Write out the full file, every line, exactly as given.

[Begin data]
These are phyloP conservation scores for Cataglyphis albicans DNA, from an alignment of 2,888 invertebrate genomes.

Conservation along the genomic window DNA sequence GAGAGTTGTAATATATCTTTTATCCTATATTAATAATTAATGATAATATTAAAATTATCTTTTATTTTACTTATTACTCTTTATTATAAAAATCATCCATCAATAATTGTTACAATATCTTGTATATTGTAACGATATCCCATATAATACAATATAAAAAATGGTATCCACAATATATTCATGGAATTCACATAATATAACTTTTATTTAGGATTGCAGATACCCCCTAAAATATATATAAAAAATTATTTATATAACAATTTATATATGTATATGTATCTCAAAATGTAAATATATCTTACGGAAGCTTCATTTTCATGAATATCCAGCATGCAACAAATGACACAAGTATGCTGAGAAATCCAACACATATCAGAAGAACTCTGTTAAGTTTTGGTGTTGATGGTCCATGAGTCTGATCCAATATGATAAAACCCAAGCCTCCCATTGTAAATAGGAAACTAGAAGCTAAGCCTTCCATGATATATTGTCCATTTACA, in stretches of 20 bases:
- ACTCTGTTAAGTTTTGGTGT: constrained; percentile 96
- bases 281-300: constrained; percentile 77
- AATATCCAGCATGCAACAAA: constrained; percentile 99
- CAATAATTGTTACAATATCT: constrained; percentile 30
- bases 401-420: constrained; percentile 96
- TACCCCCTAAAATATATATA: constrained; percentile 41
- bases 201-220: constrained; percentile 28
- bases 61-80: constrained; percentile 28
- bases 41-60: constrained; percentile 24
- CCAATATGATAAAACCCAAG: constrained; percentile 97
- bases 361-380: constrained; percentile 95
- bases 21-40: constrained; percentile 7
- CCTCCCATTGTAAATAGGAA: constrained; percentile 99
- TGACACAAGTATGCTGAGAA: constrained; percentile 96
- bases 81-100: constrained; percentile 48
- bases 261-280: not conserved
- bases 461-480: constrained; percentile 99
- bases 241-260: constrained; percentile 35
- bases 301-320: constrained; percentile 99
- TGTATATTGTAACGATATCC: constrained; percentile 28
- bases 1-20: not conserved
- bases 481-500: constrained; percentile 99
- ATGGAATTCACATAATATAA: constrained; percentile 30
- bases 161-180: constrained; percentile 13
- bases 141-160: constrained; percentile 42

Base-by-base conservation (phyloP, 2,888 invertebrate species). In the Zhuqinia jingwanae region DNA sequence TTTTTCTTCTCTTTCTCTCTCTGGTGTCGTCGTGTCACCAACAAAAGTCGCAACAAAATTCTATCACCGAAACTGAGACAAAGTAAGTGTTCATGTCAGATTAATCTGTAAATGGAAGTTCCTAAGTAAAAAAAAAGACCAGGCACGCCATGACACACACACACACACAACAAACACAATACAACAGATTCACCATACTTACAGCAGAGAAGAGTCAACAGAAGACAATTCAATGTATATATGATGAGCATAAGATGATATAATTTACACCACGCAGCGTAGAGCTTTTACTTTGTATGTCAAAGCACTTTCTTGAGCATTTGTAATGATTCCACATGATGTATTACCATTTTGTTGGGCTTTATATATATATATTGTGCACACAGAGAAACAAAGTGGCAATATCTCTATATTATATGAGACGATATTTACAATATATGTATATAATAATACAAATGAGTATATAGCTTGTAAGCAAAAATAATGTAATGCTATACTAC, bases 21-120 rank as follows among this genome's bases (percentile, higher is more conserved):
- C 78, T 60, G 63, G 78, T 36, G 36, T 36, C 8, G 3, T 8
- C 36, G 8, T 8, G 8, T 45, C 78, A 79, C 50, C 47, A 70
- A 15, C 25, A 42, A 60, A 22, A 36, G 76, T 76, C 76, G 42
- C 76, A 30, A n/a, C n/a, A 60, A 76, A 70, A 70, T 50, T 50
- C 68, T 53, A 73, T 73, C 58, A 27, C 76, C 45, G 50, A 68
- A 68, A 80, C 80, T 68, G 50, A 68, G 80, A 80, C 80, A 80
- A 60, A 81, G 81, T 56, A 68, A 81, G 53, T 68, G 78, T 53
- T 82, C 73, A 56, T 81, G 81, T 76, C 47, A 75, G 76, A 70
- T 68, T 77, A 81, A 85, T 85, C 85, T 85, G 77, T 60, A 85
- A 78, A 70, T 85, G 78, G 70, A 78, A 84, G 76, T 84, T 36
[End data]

These are phyloP conservation scores for Cataglyphis albicans DNA, from an alignment of 2,888 invertebrate genomes.

Conservation along the genomic window DNA sequence GAGAGTTGTAATATATCTTTTATCCTATATTAATAATTAATGATAATATTAAAATTATCTTTTATTTTACTTATTACTCTTTATTATAAAAATCATCCATCAATAATTGTTACAATATCTTGTATATTGTAACGATATCCCATATAATACAATATAAAAAATGGTATCCACAATATATTCATGGAATTCACATAATATAACTTTTATTTAGGATTGCAGATACCCCCTAAAATATATATAAAAAATTATTTATATAACAATTTATATATGTATATGTATCTCAAAATGTAAATATATCTTACGGAAGCTTCATTTTCATGAATATCCAGCATGCAACAAATGACACAAGTATGCTGAGAAATCCAACACATATCAGAAGAACTCTGTTAAGTTTTGGTGTTGATGGTCCATGAGTCTGATCCAATATGATAAAACCCAAGCCTCCCATTGTAAATAGGAAACTAGAAGCTAAGCCTTCCATGATATATTGTCCATTTACA, in stretches of 20 bases:
- ACTCTGTTAAGTTTTGGTGT: constrained; percentile 96
- bases 281-300: constrained; percentile 77
- AATATCCAGCATGCAACAAA: constrained; percentile 99
- CAATAATTGTTACAATATCT: constrained; percentile 30
- bases 401-420: constrained; percentile 96
- TACCCCCTAAAATATATATA: constrained; percentile 41
- bases 201-220: constrained; percentile 28
- bases 61-80: constrained; percentile 28
- bases 41-60: constrained; percentile 24
- CCAATATGATAAAACCCAAG: constrained; percentile 97
- bases 361-380: constrained; percentile 95
- bases 21-40: constrained; percentile 7
- CCTCCCATTGTAAATAGGAA: constrained; percentile 99
- TGACACAAGTATGCTGAGAA: constrained; percentile 96
- bases 81-100: constrained; percentile 48
- bases 261-280: not conserved
- bases 461-480: constrained; percentile 99
- bases 241-260: constrained; percentile 35
- bases 301-320: constrained; percentile 99
- TGTATATTGTAACGATATCC: constrained; percentile 28
- bases 1-20: not conserved
- bases 481-500: constrained; percentile 99
- ATGGAATTCACATAATATAA: constrained; percentile 30
- bases 161-180: constrained; percentile 13
- bases 141-160: constrained; percentile 42

Base-by-base conservation (phyloP, 2,888 invertebrate species). In the Zhuqinia jingwanae region DNA sequence TTTTTCTTCTCTTTCTCTCTCTGGTGTCGTCGTGTCACCAACAAAAGTCGCAACAAAATTCTATCACCGAAACTGAGACAAAGTAAGTGTTCATGTCAGATTAATCTGTAAATGGAAGTTCCTAAGTAAAAAAAAAGACCAGGCACGCCATGACACACACACACACACAACAAACACAATACAACAGATTCACCATACTTACAGCAGAGAAGAGTCAACAGAAGACAATTCAATGTATATATGATGAGCATAAGATGATATAATTTACACCACGCAGCGTAGAGCTTTTACTTTGTATGTCAAAGCACTTTCTTGAGCATTTGTAATGATTCCACATGATGTATTACCATTTTGTTGGGCTTTATATATATATATTGTGCACACAGAGAAACAAAGTGGCAATATCTCTATATTATATGAGACGATATTTACAATATATGTATATAATAATACAAATGAGTATATAGCTTGTAAGCAAAAATAATGTAATGCTATACTAC, bases 21-120 rank as follows among this genome's bases (percentile, higher is more conserved):
- C 78, T 60, G 63, G 78, T 36, G 36, T 36, C 8, G 3, T 8
- C 36, G 8, T 8, G 8, T 45, C 78, A 79, C 50, C 47, A 70
- A 15, C 25, A 42, A 60, A 22, A 36, G 76, T 76, C 76, G 42
- C 76, A 30, A n/a, C n/a, A 60, A 76, A 70, A 70, T 50, T 50
- C 68, T 53, A 73, T 73, C 58, A 27, C 76, C 45, G 50, A 68
- A 68, A 80, C 80, T 68, G 50, A 68, G 80, A 80, C 80, A 80
- A 60, A 81, G 81, T 56, A 68, A 81, G 53, T 68, G 78, T 53
- T 82, C 73, A 56, T 81, G 81, T 76, C 47, A 75, G 76, A 70
- T 68, T 77, A 81, A 85, T 85, C 85, T 85, G 77, T 60, A 85
- A 78, A 70, T 85, G 78, G 70, A 78, A 84, G 76, T 84, T 36